Arteries            Veins

DEVELOPMENT AND FUNCTION OF THE BLOOD VESSELS: The blood vessels make up the body’s cardiovascular system. The systemic circulation carries oxygenated blood from the left ventricle through the arteries to the various tissues of the organism. In the capillaries, the smallest of blood vessels, oxygen and other nutrients are exchanged for cellular waste and carbon dioxide. The veins take de-oxygenated blood back to the heart and deliver it through the right heart chambers and the pulmonary arteries to the lungs. The pulmonary circulation returns oxygenated blood from the lungs to the left atrium, which empties into the left ventricle, completing the cycle of blood circulation. The blood vessel wall is endowed with connective tissue, smooth muscles, and striated muscles. Equal to the intestinal muscles that move the “food morsel” along the intestinal canal through peristaltic motion, the smooth muscles of the arteries and veins facilitate the flow of the “blood morsel”. The inner lining of the arteries and veins, the so-called intima, originates from the new mesoderm and is therefore controlled from the cerebral medulla.

NOTE: The intima of the cerebral arteries, descending aorta, external carotid arteries, outer sections of the subclavian arteries, and abdominal aorta is of new mesodermal origin (controlled from the cerebral medulla) whereas the intima of the coronary arteries, coronary veins, ascending aorta, internal carotid arteries, and inner sections of the subclavian arteries derives from the ectoderm (controlled from the cerebral cortex).

BRAIN LEVEL: In the cerebral medulla, the arteries and veins of the right side of the body are controlled from the left side of the brain; the arteries and veins of the left side of the body are controlled from the right cerebral hemisphere. Hence, there is a cross-over correlation from the brain to the organ.

NOTE: The bones, skeletal muscles, lymph vessels and lymph nodes, blood vessels, connective tissue, and fat tissue share the same brain relays and therefore the same biological conflict, namely a self-devaluation conflict. The control centers are orderly positioned from head to toe.      

BIOLOGICAL CONFLICT: The biological conflict linked to the arteries is a light self-devaluation conflict experienced in the area of a particular artery. The specific self-devaluation conflicts are the same as for the bones and joints.

In line with evolutionary reasoning, self-devaluation conflicts are the primary conflict theme associated with cerebral medulla-controlled organs deriving from the new mesoderm.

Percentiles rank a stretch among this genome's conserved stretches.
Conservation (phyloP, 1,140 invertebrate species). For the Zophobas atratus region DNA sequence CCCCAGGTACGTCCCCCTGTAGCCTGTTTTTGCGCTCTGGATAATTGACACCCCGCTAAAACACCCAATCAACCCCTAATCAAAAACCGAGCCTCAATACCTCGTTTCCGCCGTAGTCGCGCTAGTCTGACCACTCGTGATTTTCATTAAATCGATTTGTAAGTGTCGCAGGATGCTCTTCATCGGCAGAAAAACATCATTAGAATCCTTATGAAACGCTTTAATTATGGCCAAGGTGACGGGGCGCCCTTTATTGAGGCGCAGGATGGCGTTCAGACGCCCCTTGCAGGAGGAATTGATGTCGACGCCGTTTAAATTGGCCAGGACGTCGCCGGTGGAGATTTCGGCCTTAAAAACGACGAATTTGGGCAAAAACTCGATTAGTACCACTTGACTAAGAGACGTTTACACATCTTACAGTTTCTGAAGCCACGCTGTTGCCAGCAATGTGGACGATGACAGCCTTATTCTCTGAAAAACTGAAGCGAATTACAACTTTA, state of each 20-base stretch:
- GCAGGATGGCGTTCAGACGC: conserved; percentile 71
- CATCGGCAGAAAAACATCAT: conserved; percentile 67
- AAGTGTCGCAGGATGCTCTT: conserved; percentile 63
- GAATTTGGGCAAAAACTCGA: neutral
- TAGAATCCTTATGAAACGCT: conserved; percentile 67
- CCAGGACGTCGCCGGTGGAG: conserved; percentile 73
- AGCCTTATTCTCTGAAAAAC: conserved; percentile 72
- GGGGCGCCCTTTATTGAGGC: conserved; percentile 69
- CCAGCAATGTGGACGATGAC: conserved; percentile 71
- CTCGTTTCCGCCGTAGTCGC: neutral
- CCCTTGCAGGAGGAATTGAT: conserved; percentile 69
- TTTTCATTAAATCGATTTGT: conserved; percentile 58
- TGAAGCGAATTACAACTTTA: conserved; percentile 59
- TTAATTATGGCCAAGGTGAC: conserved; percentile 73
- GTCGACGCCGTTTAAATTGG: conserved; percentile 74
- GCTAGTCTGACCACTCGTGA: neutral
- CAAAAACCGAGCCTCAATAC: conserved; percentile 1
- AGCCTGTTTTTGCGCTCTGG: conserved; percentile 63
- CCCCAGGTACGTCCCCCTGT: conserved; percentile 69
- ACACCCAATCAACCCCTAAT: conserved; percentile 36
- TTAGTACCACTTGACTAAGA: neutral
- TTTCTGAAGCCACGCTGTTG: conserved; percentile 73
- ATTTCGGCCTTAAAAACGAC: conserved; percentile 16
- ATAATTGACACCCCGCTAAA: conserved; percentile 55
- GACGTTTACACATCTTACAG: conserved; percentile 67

A person who has a hard time walking (after an accident, illness, surgery) can suffer a self-devaluation conflict (physical performance conflict) affecting the arteries of the legs (femoral arteries) or the feet (tibial arteries). The abdominal aorta is linked to a self-devaluation conflict associated with the abdominal area (abdominal pain, constipation, Crohn's, colon cancer diagnosis, surgery) and the fear that something is wrong “there”. The same applies to the thoracic aorta that runs through the chest and other arteries such as the renal artery or pelvic artery which supply the kidneys and pelvic area. The outer sections of the subclavian arteries carrying blood to the shoulder and arms relate to a relationship self-devaluation conflict (having failed as a partner or as a parent). The external carotid arteries that deliver blood to the face and the scalp as well as the cerebral arteries are linked to an intellectual self-devaluation conflict. The cerebral arteries respond also to the distress of “the brain doesn’t get enough oxygen”; a parent can suffer this conflict for and with a newborn.
NOTE: Whether the conflicts affects an artery on the right or left side of the body is determined by a person’s handedness and whether the conflict is mother/child or partner-related. A localized conflict affects the artery that is closest to the site associated with the self-devaluation conflict.
CONFLICT-ACTIVE PHASE: localized necrosis (cell loss) of the artery proportional to the degree and duration of conflict activity. While the intima necrotizes, the smooth muscles of the artery become thicker in order to prevent a perforation of the arterial wall. However, if an intense conflict persists for a long period of time, the blood vessel wall becomes weak causing a localized bulge or aneurysm, for instance, in one of the external carotid arteries (compare with carotid artery aneurysm related to the internal carotid artery). A cerebral aneurysm in other brain arteries than the carotid arteries is extremely rare. The most common location of arterial aneurysms is the abdominal aorta, specifically the segment of the abdominal aorta below the kidneys. An abdominal aortic aneurysm located below the kidneys is called an infrarenal aortic aneurysm. Small aneurysms may go completely unnoticed. However, as the aneurysm becomes larger there is a greater risk of rupture. Normally, the smooth muscle fibers embedded in the striated muscles of the arterial wall stabilize the blood vessel.  Hence, an aneurysm rupture only occurs because of a vigorous move, lifting something heavy, or pressing too hard during a bowel movement. Hemorrhaging into the abdomen is a medical emergency. When a cerebral aneurysm bursts, this causes bleeding in the brain (compare with bleeding due to a ruptured brain cyst). A brain hemorrhage, however, is not related to a stroke, as claimed by conventional medicine.   
HEALING PHASE: During the first part of the healing phase (PCL-A) the necrotized area in the affected artery is replenished through cell proliferation with localized swelling. Bacteria, if available, assist the healing process, potentially accompanied by an inflammation (arteritis).

The blood vessel is repaired with the help of calcium and cholesterol. With continuous conflict relapses, plaques accumulate at the site leading to atherosclerosis and, eventually, to a narrowing of the lumen of the blood vessel. Over time, the arterial wall hardens and loses its elasticity, a condition known as arteriosclerosis. Atherosclerosis in the penile arteries, linked to a sexual self-devaluation conflict, restricts the rush of blood into the penis required to get and maintain an erection; the narrowed blood vessels compromise the function of the penile erectile system causing erectile dysfunction (see also erectile dysfunction related to the corpora cavernosa). In the major arteries (coronary arteries, ascending aorta, internal carotid arteries, and inner sections of the subclavian arteries) the atherosclerotic plaques certainly compromise the blood flow but do not cause a heart attack or a stroke, as claimed.